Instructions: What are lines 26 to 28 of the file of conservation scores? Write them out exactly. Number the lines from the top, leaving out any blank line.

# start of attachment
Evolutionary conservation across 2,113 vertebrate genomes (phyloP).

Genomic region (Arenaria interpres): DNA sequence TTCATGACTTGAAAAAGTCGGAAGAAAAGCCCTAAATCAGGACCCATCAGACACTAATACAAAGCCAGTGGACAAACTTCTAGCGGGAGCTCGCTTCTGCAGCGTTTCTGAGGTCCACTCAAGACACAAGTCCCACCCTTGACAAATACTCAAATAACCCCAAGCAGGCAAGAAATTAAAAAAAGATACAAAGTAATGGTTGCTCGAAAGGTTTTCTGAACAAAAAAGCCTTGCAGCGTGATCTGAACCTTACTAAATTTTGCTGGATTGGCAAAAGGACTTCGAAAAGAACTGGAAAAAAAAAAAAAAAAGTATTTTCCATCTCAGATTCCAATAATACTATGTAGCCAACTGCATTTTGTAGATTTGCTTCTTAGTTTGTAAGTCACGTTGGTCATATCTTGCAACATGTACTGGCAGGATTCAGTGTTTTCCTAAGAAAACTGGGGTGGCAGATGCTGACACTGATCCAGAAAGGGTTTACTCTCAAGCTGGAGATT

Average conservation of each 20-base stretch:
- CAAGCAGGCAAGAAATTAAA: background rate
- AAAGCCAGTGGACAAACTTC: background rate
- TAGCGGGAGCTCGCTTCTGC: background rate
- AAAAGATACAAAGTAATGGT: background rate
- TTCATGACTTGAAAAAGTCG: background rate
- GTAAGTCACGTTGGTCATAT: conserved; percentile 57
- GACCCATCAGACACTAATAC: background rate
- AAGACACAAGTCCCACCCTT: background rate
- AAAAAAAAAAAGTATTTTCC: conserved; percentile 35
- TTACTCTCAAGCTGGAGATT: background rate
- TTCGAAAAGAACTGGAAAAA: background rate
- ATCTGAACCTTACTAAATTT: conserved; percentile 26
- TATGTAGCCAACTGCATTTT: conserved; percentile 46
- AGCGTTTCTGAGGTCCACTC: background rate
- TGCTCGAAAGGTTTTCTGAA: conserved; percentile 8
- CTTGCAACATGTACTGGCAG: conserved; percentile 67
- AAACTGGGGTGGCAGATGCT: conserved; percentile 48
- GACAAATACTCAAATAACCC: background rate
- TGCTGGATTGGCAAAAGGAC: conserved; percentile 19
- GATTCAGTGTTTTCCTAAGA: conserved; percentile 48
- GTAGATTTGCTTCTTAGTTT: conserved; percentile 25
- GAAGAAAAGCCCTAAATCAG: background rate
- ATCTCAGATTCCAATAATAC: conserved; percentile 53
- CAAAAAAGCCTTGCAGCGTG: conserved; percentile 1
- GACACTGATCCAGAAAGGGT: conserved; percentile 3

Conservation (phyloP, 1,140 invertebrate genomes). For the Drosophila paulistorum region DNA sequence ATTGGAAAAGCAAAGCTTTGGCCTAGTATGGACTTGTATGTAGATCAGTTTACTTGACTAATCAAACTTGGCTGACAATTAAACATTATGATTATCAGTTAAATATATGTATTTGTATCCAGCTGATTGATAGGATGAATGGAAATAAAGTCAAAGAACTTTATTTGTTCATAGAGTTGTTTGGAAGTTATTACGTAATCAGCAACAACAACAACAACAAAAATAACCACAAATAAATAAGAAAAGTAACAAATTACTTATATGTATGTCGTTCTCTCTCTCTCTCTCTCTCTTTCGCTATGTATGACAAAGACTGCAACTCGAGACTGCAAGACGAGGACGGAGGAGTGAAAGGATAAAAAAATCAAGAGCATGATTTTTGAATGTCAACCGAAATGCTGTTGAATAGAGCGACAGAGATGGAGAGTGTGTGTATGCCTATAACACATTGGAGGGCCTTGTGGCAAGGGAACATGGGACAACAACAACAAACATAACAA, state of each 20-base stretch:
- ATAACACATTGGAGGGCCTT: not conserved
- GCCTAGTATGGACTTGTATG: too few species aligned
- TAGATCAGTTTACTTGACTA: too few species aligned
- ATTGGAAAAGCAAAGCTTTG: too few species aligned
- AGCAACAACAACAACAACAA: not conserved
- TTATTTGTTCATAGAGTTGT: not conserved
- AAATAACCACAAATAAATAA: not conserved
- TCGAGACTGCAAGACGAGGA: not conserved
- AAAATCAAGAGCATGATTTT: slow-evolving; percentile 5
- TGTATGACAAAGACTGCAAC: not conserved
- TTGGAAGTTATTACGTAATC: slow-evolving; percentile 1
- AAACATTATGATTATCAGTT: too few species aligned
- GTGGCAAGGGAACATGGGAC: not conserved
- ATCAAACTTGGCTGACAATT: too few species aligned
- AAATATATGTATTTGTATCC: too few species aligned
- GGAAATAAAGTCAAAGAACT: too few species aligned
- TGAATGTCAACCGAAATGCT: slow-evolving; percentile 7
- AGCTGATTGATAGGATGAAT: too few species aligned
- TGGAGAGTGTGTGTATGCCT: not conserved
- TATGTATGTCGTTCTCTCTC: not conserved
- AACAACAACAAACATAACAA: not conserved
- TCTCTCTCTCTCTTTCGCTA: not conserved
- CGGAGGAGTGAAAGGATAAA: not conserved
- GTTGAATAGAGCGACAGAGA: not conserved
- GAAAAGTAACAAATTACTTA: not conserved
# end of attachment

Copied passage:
- ATCTCAGATTCCAATAATAC: conserved; percentile 53
- CAAAAAAGCCTTGCAGCGTG: conserved; percentile 1
- GACACTGATCCAGAAAGGGT: conserved; percentile 3